OBJECTIVE - To determine the effect of treating obstructive sleep apnea (OSA) on seizure frequency in adults and children with epilepsy in a prospective study. Several case series documented an improvement in seizure control with treatment of coexisting OSA, but published series did not sample a clinic population, were not prospective in design, and did not account for concurrent changes in antiepileptic drug (AED) doses or levels.
PATIENTS AND METHODS - Adult patients and the parents of pediatric patients seen in the University of Michigan Epilepsy and Pediatric Neurology Clinics were given validated questionnaires. Thirteen adults (aged 20-56) and 5 children (aged 14-17) were selected for polysomnography (PSG) based on frequency of seizures and risk for OSA. Seizure frequency was compared during 8-week baseline and treatment phases and AED levels were done to document stability in medication levels.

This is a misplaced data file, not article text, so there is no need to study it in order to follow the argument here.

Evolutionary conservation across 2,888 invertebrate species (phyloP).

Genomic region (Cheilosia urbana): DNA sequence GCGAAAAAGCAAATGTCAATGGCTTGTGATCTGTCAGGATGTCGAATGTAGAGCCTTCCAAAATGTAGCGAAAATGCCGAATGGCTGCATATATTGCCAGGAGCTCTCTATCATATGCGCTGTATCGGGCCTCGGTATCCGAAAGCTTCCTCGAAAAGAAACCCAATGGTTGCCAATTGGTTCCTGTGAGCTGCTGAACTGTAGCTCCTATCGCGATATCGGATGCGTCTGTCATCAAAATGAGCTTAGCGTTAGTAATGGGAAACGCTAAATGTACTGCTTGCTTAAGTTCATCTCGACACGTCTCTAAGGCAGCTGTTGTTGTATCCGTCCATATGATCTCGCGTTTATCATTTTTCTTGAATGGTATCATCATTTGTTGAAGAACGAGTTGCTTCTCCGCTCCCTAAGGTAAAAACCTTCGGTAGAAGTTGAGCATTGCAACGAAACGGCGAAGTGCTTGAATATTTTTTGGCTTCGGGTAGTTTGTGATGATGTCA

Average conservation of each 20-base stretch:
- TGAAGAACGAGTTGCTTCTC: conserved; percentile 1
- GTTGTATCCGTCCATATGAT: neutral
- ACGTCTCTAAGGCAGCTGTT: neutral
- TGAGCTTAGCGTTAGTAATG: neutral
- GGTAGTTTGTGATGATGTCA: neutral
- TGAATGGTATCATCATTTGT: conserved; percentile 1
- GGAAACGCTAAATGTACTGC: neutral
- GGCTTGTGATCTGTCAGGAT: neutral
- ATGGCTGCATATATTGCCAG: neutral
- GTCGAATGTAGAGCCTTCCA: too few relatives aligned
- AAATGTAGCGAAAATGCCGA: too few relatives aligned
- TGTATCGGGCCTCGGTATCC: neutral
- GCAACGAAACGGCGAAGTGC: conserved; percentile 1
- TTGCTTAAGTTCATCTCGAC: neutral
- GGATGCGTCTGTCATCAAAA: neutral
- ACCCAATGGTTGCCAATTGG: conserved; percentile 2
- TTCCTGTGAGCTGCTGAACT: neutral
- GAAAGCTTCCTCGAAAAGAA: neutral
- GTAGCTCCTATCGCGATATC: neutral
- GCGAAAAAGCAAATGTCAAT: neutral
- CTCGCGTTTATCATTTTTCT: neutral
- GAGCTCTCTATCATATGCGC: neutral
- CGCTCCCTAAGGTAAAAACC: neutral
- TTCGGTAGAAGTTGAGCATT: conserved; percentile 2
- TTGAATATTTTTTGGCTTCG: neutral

RESULTS - Six of 13 adults and 3 of 5 children met PSG criteria for OSA. Three adults and 1 child were treated with continuous positive airway pressure (CPAP), were tolerant of the device, and had no change in AED doses; all four had at least a 45% reduction in seizure frequency during CPAP treatment. One adult was treated with an oral appliance with a reduction in nocturnal seizures only, and 2 adults and 2 children were intolerant of CPAP.
CONCLUSIONS - Treatment of OSA in patients with epilepsy may improve seizure control and a large randomized placebo-controlled trial appear warranted.